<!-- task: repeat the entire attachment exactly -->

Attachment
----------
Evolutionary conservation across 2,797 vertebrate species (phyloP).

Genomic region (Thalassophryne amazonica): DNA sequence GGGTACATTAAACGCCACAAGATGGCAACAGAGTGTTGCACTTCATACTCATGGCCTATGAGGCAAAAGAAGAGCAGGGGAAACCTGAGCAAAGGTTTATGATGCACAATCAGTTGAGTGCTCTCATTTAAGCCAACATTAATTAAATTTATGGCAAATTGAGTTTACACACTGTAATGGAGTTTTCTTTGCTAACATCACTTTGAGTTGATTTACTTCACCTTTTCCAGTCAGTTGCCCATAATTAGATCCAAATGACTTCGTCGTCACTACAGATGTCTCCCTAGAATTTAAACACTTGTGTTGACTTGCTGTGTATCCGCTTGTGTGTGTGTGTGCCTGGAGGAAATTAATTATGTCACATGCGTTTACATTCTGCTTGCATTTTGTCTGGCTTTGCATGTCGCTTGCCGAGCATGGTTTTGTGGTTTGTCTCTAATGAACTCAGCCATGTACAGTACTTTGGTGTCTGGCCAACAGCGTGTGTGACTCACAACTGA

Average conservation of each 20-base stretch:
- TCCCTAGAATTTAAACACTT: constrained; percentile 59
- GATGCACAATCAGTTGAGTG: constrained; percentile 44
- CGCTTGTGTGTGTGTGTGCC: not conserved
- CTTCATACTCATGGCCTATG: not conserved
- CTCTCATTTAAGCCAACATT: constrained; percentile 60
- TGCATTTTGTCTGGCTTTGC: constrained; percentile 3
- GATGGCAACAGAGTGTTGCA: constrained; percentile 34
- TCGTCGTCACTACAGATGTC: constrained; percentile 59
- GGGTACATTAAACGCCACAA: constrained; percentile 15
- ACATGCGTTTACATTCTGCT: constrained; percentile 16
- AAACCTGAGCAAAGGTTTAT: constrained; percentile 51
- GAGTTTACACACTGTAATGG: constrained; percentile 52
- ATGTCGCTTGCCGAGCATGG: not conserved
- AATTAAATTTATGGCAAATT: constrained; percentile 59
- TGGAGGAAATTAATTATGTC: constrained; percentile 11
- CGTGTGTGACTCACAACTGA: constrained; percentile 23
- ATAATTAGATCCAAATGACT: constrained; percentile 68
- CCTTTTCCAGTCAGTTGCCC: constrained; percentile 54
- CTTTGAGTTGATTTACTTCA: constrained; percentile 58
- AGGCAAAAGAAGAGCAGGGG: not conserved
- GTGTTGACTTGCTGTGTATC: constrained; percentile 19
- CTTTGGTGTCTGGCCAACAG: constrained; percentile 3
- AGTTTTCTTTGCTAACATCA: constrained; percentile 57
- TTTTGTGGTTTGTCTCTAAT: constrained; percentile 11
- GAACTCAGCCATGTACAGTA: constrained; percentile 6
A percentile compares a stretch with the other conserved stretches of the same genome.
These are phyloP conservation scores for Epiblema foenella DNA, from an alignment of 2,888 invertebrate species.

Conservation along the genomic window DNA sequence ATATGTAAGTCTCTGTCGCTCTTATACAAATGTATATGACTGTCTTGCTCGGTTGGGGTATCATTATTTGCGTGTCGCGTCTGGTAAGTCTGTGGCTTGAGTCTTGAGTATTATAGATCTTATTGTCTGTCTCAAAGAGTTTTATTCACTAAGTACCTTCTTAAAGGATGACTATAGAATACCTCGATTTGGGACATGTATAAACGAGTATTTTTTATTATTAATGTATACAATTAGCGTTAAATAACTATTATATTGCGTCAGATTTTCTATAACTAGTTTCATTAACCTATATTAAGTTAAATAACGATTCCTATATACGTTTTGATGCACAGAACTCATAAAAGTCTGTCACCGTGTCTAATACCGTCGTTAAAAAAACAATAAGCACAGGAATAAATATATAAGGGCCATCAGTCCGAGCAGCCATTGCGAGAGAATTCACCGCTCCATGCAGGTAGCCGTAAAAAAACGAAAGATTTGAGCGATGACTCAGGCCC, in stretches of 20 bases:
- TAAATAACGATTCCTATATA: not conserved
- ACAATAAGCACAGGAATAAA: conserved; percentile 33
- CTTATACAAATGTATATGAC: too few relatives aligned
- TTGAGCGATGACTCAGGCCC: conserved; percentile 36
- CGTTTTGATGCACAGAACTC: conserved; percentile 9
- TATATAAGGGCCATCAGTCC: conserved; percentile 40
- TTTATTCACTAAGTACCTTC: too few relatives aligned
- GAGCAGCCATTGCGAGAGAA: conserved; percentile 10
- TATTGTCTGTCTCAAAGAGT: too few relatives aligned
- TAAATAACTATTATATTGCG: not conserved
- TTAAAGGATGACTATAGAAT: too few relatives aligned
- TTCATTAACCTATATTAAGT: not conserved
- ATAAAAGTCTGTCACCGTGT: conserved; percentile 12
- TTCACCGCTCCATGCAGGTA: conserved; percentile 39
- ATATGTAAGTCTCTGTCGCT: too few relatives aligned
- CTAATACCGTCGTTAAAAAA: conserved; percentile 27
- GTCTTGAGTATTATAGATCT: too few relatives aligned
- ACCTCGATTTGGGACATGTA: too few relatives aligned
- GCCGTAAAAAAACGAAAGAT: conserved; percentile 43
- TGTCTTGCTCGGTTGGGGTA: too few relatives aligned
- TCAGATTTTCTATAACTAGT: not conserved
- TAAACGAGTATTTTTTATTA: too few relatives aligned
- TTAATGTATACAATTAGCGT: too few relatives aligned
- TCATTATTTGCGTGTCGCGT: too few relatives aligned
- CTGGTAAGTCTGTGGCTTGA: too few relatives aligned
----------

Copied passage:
Evolutionary conservation across 2,797 vertebrate species (phyloP).

Genomic region (Thalassophryne amazonica): DNA sequence GGGTACATTAAACGCCACAAGATGGCAACAGAGTGTTGCACTTCATACTCATGGCCTATGAGGCAAAAGAAGAGCAGGGGAAACCTGAGCAAAGGTTTATGATGCACAATCAGTTGAGTGCTCTCATTTAAGCCAACATTAATTAAATTTATGGCAAATTGAGTTTACACACTGTAATGGAGTTTTCTTTGCTAACATCACTTTGAGTTGATTTACTTCACCTTTTCCAGTCAGTTGCCCATAATTAGATCCAAATGACTTCGTCGTCACTACAGATGTCTCCCTAGAATTTAAACACTTGTGTTGACTTGCTGTGTATCCGCTTGTGTGTGTGTGTGCCTGGAGGAAATTAATTATGTCACATGCGTTTACATTCTGCTTGCATTTTGTCTGGCTTTGCATGTCGCTTGCCGAGCATGGTTTTGTGGTTTGTCTCTAATGAACTCAGCCATGTACAGTACTTTGGTGTCTGGCCAACAGCGTGTGTGACTCACAACTGA

Average conservation of each 20-base stretch:
- TCCCTAGAATTTAAACACTT: constrained; percentile 59
- GATGCACAATCAGTTGAGTG: constrained; percentile 44
- CGCTTGTGTGTGTGTGTGCC: not conserved
- CTTCATACTCATGGCCTATG: not conserved
- CTCTCATTTAAGCCAACATT: constrained; percentile 60
- TGCATTTTGTCTGGCTTTGC: constrained; percentile 3
- GATGGCAACAGAGTGTTGCA: constrained; percentile 34
- TCGTCGTCACTACAGATGTC: constrained; percentile 59
- GGGTACATTAAACGCCACAA: constrained; percentile 15
- ACATGCGTTTACATTCTGCT: constrained; percentile 16
- AAACCTGAGCAAAGGTTTAT: constrained; percentile 51
- GAGTTTACACACTGTAATGG: constrained; percentile 52
- ATGTCGCTTGCCGAGCATGG: not conserved
- AATTAAATTTATGGCAAATT: constrained; percentile 59
- TGGAGGAAATTAATTATGTC: constrained; percentile 11
- CGTGTGTGACTCACAACTGA: constrained; percentile 23
- ATAATTAGATCCAAATGACT: constrained; percentile 68
- CCTTTTCCAGTCAGTTGCCC: constrained; percentile 54
- CTTTGAGTTGATTTACTTCA: constrained; percentile 58
- AGGCAAAAGAAGAGCAGGGG: not conserved
- GTGTTGACTTGCTGTGTATC: constrained; percentile 19
- CTTTGGTGTCTGGCCAACAG: constrained; percentile 3
- AGTTTTCTTTGCTAACATCA: constrained; percentile 57
- TTTTGTGGTTTGTCTCTAAT: constrained; percentile 11
- GAACTCAGCCATGTACAGTA: constrained; percentile 6
A percentile compares a stretch with the other conserved stretches of the same genome.
These are phyloP conservation scores for Epiblema foenella DNA, from an alignment of 2,888 invertebrate species.

Conservation along the genomic window DNA sequence ATATGTAAGTCTCTGTCGCTCTTATACAAATGTATATGACTGTCTTGCTCGGTTGGGGTATCATTATTTGCGTGTCGCGTCTGGTAAGTCTGTGGCTTGAGTCTTGAGTATTATAGATCTTATTGTCTGTCTCAAAGAGTTTTATTCACTAAGTACCTTCTTAAAGGATGACTATAGAATACCTCGATTTGGGACATGTATAAACGAGTATTTTTTATTATTAATGTATACAATTAGCGTTAAATAACTATTATATTGCGTCAGATTTTCTATAACTAGTTTCATTAACCTATATTAAGTTAAATAACGATTCCTATATACGTTTTGATGCACAGAACTCATAAAAGTCTGTCACCGTGTCTAATACCGTCGTTAAAAAAACAATAAGCACAGGAATAAATATATAAGGGCCATCAGTCCGAGCAGCCATTGCGAGAGAATTCACCGCTCCATGCAGGTAGCCGTAAAAAAACGAAAGATTTGAGCGATGACTCAGGCCC, in stretches of 20 bases:
- TAAATAACGATTCCTATATA: not conserved
- ACAATAAGCACAGGAATAAA: conserved; percentile 33
- CTTATACAAATGTATATGAC: too few relatives aligned
- TTGAGCGATGACTCAGGCCC: conserved; percentile 36
- CGTTTTGATGCACAGAACTC: conserved; percentile 9
- TATATAAGGGCCATCAGTCC: conserved; percentile 40
- TTTATTCACTAAGTACCTTC: too few relatives aligned
- GAGCAGCCATTGCGAGAGAA: conserved; percentile 10
- TATTGTCTGTCTCAAAGAGT: too few relatives aligned
- TAAATAACTATTATATTGCG: not conserved
- TTAAAGGATGACTATAGAAT: too few relatives aligned
- TTCATTAACCTATATTAAGT: not conserved
- ATAAAAGTCTGTCACCGTGT: conserved; percentile 12
- TTCACCGCTCCATGCAGGTA: conserved; percentile 39
- ATATGTAAGTCTCTGTCGCT: too few relatives aligned
- CTAATACCGTCGTTAAAAAA: conserved; percentile 27
- GTCTTGAGTATTATAGATCT: too few relatives aligned
- ACCTCGATTTGGGACATGTA: too few relatives aligned
- GCCGTAAAAAAACGAAAGAT: conserved; percentile 43
- TGTCTTGCTCGGTTGGGGTA: too few relatives aligned
- TCAGATTTTCTATAACTAGT: not conserved
- TAAACGAGTATTTTTTATTA: too few relatives aligned
- TTAATGTATACAATTAGCGT: too few relatives aligned
- TCATTATTTGCGTGTCGCGT: too few relatives aligned
- CTGGTAAGTCTGTGGCTTGA: too few relatives aligned